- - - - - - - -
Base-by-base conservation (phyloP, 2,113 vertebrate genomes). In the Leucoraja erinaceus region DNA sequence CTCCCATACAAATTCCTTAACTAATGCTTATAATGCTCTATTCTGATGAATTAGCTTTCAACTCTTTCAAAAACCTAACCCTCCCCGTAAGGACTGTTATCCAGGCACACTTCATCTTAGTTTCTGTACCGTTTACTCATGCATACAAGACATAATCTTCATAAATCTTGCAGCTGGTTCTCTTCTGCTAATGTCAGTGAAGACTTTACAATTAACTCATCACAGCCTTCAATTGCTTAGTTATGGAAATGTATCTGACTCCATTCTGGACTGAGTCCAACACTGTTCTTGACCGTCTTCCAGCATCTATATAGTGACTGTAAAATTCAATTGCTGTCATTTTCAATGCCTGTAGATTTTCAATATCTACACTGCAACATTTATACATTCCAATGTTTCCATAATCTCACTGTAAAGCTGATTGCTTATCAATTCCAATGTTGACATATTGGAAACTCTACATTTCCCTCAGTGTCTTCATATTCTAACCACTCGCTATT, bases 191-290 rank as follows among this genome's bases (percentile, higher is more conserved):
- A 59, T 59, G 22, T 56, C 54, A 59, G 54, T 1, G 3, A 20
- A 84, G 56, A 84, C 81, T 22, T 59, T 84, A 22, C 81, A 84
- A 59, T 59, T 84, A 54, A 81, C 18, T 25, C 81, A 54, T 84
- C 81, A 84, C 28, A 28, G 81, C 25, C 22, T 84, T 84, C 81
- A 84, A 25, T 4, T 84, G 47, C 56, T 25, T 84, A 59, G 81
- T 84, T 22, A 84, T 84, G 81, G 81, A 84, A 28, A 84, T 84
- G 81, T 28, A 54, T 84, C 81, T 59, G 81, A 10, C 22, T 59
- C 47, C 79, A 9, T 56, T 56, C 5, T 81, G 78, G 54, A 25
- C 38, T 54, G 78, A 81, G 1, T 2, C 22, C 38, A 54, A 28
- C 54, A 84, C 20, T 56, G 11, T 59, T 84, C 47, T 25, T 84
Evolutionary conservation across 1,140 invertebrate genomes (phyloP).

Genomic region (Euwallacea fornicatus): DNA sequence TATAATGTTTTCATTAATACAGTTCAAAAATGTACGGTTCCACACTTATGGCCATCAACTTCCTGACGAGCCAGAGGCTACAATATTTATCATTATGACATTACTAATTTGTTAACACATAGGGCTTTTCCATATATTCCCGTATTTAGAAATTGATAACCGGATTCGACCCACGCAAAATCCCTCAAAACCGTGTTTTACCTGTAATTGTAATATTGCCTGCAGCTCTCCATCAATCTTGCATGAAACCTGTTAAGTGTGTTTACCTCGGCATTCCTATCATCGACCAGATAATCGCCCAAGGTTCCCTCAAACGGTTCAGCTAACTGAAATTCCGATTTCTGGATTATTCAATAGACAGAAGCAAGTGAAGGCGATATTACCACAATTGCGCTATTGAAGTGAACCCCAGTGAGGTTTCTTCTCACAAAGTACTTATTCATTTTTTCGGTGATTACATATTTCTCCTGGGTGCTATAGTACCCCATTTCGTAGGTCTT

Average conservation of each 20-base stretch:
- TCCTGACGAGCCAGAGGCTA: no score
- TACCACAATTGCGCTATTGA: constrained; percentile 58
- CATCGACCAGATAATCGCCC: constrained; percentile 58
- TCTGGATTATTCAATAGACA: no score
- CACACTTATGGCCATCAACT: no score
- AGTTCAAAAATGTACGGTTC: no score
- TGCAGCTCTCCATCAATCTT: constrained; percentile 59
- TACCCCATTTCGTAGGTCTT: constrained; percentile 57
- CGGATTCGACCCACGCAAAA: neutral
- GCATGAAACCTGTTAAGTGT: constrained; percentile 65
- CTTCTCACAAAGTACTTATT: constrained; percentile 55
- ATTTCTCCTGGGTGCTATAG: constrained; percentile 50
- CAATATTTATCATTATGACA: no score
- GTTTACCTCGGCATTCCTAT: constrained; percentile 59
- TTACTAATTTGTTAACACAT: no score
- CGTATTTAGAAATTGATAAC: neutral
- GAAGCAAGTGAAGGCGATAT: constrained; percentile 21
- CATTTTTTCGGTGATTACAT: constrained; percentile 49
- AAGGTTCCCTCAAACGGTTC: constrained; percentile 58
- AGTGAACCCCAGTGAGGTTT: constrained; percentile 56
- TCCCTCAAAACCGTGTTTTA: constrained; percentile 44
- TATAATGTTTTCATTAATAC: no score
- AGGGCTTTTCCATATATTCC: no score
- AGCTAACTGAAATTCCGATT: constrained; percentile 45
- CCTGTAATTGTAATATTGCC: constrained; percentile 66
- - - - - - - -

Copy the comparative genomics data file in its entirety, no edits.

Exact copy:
Base-by-base conservation (phyloP, 2,113 vertebrate genomes). In the Leucoraja erinaceus region DNA sequence CTCCCATACAAATTCCTTAACTAATGCTTATAATGCTCTATTCTGATGAATTAGCTTTCAACTCTTTCAAAAACCTAACCCTCCCCGTAAGGACTGTTATCCAGGCACACTTCATCTTAGTTTCTGTACCGTTTACTCATGCATACAAGACATAATCTTCATAAATCTTGCAGCTGGTTCTCTTCTGCTAATGTCAGTGAAGACTTTACAATTAACTCATCACAGCCTTCAATTGCTTAGTTATGGAAATGTATCTGACTCCATTCTGGACTGAGTCCAACACTGTTCTTGACCGTCTTCCAGCATCTATATAGTGACTGTAAAATTCAATTGCTGTCATTTTCAATGCCTGTAGATTTTCAATATCTACACTGCAACATTTATACATTCCAATGTTTCCATAATCTCACTGTAAAGCTGATTGCTTATCAATTCCAATGTTGACATATTGGAAACTCTACATTTCCCTCAGTGTCTTCATATTCTAACCACTCGCTATT, bases 191-290 rank as follows among this genome's bases (percentile, higher is more conserved):
- A 59, T 59, G 22, T 56, C 54, A 59, G 54, T 1, G 3, A 20
- A 84, G 56, A 84, C 81, T 22, T 59, T 84, A 22, C 81, A 84
- A 59, T 59, T 84, A 54, A 81, C 18, T 25, C 81, A 54, T 84
- C 81, A 84, C 28, A 28, G 81, C 25, C 22, T 84, T 84, C 81
- A 84, A 25, T 4, T 84, G 47, C 56, T 25, T 84, A 59, G 81
- T 84, T 22, A 84, T 84, G 81, G 81, A 84, A 28, A 84, T 84
- G 81, T 28, A 54, T 84, C 81, T 59, G 81, A 10, C 22, T 59
- C 47, C 79, A 9, T 56, T 56, C 5, T 81, G 78, G 54, A 25
- C 38, T 54, G 78, A 81, G 1, T 2, C 22, C 38, A 54, A 28
- C 54, A 84, C 20, T 56, G 11, T 59, T 84, C 47, T 25, T 84
Evolutionary conservation across 1,140 invertebrate genomes (phyloP).

Genomic region (Euwallacea fornicatus): DNA sequence TATAATGTTTTCATTAATACAGTTCAAAAATGTACGGTTCCACACTTATGGCCATCAACTTCCTGACGAGCCAGAGGCTACAATATTTATCATTATGACATTACTAATTTGTTAACACATAGGGCTTTTCCATATATTCCCGTATTTAGAAATTGATAACCGGATTCGACCCACGCAAAATCCCTCAAAACCGTGTTTTACCTGTAATTGTAATATTGCCTGCAGCTCTCCATCAATCTTGCATGAAACCTGTTAAGTGTGTTTACCTCGGCATTCCTATCATCGACCAGATAATCGCCCAAGGTTCCCTCAAACGGTTCAGCTAACTGAAATTCCGATTTCTGGATTATTCAATAGACAGAAGCAAGTGAAGGCGATATTACCACAATTGCGCTATTGAAGTGAACCCCAGTGAGGTTTCTTCTCACAAAGTACTTATTCATTTTTTCGGTGATTACATATTTCTCCTGGGTGCTATAGTACCCCATTTCGTAGGTCTT

Average conservation of each 20-base stretch:
- TCCTGACGAGCCAGAGGCTA: no score
- TACCACAATTGCGCTATTGA: constrained; percentile 58
- CATCGACCAGATAATCGCCC: constrained; percentile 58
- TCTGGATTATTCAATAGACA: no score
- CACACTTATGGCCATCAACT: no score
- AGTTCAAAAATGTACGGTTC: no score
- TGCAGCTCTCCATCAATCTT: constrained; percentile 59
- TACCCCATTTCGTAGGTCTT: constrained; percentile 57
- CGGATTCGACCCACGCAAAA: neutral
- GCATGAAACCTGTTAAGTGT: constrained; percentile 65
- CTTCTCACAAAGTACTTATT: constrained; percentile 55
- ATTTCTCCTGGGTGCTATAG: constrained; percentile 50
- CAATATTTATCATTATGACA: no score
- GTTTACCTCGGCATTCCTAT: constrained; percentile 59
- TTACTAATTTGTTAACACAT: no score
- CGTATTTAGAAATTGATAAC: neutral
- GAAGCAAGTGAAGGCGATAT: constrained; percentile 21
- CATTTTTTCGGTGATTACAT: constrained; percentile 49
- AAGGTTCCCTCAAACGGTTC: constrained; percentile 58
- AGTGAACCCCAGTGAGGTTT: constrained; percentile 56
- TCCCTCAAAACCGTGTTTTA: constrained; percentile 44
- TATAATGTTTTCATTAATAC: no score
- AGGGCTTTTCCATATATTCC: no score
- AGCTAACTGAAATTCCGATT: constrained; percentile 45
- CCTGTAATTGTAATATTGCC: constrained; percentile 66